From Slag to Sustainable: An eco-community rises from the ruins of a former U.S. Steel plant

Former U.S. Steel site, future green community; Sam Bowman

Former U.S. Steel site, future green community; Sam Bowman


It sounds like an architectural vision cut out of science fiction: a desolate industrial complex transformed into a new environmentally sound lakefront city supporting 12,000 residents. The plan, directed by Chicago’s Office of Community Development, will depend upon the integration of highways, trolleys, and the city’s street grid to create a new model for urban transportation. It is, in all senses of the word, groundbreaking. When the project is completed, the Steelhead LEED Neighborhood Development will change the face of the South Side. The question now is this: will this new community herald the dawn of the post-industrial, green American city, or will it be an expensive, wasted rehabilitation effort with little benefit for either the city or local residents?

One has to see the U.S. Steel plant to understand just how post-apocalyptic this part of South Chicago appears. The steel plant was officially designated as a contained disposal facility, with the hot byproducts of smelting ore, known as slag, deposited there. As the factory complex expanded, more buildings were built upon the slag, including housing for plant employees. In the 1980s, U.S. Steel closed the plant and demolished everything except the ore walls and employee housing. What remained was a bare landscape of “slag, concrete, and railroad tracks,” as Marilyn Engwall, chief planner of the new development, described the site in a presentation broadcast by Chicago Public Radio.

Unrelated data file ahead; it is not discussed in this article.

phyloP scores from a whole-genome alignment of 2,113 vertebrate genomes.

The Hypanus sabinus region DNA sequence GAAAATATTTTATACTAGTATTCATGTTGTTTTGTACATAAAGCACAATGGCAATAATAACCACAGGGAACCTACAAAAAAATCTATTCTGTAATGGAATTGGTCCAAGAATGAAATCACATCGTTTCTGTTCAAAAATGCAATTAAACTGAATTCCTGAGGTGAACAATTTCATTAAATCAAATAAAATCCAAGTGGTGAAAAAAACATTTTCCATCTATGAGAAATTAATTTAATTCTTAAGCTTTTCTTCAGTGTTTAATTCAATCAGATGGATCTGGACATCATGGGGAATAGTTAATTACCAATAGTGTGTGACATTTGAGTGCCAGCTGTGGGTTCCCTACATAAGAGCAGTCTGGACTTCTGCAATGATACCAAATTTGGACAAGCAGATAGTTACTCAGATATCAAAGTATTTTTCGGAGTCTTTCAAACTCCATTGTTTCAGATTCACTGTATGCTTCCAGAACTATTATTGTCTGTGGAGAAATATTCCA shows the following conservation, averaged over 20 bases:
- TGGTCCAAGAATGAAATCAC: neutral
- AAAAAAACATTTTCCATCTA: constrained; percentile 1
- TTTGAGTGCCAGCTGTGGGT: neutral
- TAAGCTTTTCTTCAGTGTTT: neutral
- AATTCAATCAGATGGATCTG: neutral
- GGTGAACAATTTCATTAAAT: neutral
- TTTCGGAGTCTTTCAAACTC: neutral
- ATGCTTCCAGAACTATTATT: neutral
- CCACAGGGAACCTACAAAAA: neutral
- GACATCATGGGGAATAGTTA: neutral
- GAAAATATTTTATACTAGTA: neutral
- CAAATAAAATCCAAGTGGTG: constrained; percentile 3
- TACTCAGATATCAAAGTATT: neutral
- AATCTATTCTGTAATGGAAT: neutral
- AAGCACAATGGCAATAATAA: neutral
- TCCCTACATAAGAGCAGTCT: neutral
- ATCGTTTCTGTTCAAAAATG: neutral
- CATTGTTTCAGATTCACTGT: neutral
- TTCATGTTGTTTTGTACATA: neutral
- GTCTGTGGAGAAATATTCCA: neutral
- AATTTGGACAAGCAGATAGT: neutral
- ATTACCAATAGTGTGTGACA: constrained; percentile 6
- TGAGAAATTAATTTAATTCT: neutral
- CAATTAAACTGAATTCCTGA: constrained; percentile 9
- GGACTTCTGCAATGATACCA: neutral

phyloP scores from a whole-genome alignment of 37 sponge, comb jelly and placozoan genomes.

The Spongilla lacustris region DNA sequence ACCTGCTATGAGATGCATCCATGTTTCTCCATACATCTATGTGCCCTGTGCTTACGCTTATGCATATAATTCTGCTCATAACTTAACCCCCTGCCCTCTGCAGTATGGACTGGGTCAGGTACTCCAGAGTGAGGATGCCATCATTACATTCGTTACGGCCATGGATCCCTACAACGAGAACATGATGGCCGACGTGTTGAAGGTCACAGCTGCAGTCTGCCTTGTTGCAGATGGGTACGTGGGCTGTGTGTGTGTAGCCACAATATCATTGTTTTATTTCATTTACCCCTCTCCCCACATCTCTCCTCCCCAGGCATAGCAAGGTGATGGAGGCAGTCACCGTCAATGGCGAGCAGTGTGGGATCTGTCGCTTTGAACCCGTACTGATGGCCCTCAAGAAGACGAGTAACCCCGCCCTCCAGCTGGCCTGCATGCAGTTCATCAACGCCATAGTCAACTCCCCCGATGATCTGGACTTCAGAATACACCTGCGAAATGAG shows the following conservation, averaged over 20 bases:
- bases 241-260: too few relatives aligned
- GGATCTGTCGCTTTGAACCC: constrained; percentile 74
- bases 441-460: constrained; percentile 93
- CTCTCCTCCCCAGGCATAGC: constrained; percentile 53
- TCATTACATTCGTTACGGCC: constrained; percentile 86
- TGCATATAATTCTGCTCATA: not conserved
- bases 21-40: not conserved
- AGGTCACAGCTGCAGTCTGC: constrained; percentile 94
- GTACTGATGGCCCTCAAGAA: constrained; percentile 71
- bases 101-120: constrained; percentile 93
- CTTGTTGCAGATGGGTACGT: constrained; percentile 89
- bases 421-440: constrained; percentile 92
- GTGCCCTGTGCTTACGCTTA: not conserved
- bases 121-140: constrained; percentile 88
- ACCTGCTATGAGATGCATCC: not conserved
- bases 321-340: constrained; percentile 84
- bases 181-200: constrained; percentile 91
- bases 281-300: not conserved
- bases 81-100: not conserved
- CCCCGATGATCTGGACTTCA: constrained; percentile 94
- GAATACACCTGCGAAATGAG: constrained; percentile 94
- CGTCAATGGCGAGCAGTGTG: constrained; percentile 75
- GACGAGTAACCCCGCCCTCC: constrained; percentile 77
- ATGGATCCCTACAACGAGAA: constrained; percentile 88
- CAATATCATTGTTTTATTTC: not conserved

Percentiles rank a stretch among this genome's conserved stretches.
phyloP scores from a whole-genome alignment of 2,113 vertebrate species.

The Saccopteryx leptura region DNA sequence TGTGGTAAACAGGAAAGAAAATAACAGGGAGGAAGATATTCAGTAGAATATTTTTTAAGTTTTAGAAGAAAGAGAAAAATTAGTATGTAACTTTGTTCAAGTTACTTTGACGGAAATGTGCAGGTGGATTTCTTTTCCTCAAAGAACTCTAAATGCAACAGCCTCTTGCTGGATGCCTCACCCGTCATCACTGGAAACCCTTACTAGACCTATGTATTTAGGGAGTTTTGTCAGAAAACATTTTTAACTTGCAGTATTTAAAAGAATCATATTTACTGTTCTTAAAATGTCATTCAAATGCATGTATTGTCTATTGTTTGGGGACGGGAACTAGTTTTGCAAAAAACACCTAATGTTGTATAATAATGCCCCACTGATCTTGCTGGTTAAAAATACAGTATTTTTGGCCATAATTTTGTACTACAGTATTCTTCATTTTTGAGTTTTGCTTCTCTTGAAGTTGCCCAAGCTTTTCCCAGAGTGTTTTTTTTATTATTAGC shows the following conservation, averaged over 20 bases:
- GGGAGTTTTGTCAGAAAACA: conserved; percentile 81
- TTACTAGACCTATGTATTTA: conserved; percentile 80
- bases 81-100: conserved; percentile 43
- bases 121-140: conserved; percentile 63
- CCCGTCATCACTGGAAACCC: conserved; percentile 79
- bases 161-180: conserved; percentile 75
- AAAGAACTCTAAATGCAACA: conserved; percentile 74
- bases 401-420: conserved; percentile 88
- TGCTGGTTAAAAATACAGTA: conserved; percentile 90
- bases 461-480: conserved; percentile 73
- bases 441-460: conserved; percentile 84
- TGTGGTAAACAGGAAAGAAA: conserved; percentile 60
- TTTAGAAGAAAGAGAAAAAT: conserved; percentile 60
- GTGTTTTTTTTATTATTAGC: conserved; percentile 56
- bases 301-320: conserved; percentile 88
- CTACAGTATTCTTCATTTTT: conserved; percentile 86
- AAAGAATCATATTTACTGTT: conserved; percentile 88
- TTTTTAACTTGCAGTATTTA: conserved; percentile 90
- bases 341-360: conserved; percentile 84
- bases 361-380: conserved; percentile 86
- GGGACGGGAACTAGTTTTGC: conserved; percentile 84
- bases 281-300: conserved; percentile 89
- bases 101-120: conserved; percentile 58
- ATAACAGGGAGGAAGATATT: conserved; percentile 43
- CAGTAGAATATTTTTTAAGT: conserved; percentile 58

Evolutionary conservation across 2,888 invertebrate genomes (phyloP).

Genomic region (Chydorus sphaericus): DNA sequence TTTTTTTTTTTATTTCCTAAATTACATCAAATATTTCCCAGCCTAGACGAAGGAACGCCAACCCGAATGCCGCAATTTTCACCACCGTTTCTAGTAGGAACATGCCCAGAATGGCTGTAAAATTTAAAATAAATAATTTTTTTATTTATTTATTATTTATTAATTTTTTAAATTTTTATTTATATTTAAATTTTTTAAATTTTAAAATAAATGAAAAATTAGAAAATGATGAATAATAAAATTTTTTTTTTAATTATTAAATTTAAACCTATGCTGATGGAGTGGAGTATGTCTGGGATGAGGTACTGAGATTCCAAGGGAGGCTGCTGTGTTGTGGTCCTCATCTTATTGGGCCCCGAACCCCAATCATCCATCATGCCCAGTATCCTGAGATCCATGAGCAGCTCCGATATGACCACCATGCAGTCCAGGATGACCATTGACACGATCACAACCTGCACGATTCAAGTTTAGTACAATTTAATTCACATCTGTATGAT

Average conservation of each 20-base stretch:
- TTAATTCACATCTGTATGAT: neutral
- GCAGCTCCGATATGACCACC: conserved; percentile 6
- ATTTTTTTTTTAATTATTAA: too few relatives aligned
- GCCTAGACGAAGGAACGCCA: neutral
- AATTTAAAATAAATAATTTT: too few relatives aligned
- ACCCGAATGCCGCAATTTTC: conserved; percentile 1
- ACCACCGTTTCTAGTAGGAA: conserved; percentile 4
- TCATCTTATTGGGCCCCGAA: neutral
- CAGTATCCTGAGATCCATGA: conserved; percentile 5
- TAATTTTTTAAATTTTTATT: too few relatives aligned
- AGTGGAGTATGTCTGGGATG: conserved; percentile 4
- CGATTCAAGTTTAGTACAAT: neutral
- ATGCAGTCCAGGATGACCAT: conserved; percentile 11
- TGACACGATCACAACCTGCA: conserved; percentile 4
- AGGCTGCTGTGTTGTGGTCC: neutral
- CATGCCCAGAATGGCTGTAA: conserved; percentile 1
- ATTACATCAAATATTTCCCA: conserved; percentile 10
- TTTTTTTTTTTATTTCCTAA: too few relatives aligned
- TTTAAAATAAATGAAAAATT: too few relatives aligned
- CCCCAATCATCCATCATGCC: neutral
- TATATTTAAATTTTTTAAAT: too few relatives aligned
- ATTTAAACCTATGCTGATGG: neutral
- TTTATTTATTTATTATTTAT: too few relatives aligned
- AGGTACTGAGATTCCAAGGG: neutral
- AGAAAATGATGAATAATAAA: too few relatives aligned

The site occupied prime lakefront real estate, and most of the land had reverted to government control after the departure of U.S. Steel. It took nearly ten years to secure the rights to the plant and to purchase a large amount of bordering property, with the city ultimately staking out over 1,140 acres of land for the project. Half of the plot now consists of former U.S. Steel land, almost all of it either empty or covered with slag. The other half consists of older neighborhoods, in which the more decrepit housing will likely be demolished. The plot runs from 79th Street to 87th Street and from Commercial Avenue east to the lake. Commercial Avenue, projected to be an area for restaurants and retail areas, is also convenient because it is large enough to support a trolley system on tracks, a key component of the plan.

Trolleys are an old idea brought in the service of a new goal. As Enghall noted in her presentation, “Over 30 cities are currently studying trolleys as a green way of transportation. Chicago had a world-class trolley system until the 1950s. Trolleys are an affordable, neighborhood-friendly means of transportation for quick runs.” They’re emblematic for LEED sites seeking to reduce the use of cars and to encourage a walkable city–“a healthy [area] where you can walk to places, almost like the kind of city our grandparents lived in,” in Engman’s words. They are just one part of the development’s overwhelming focus on environmental sustainability.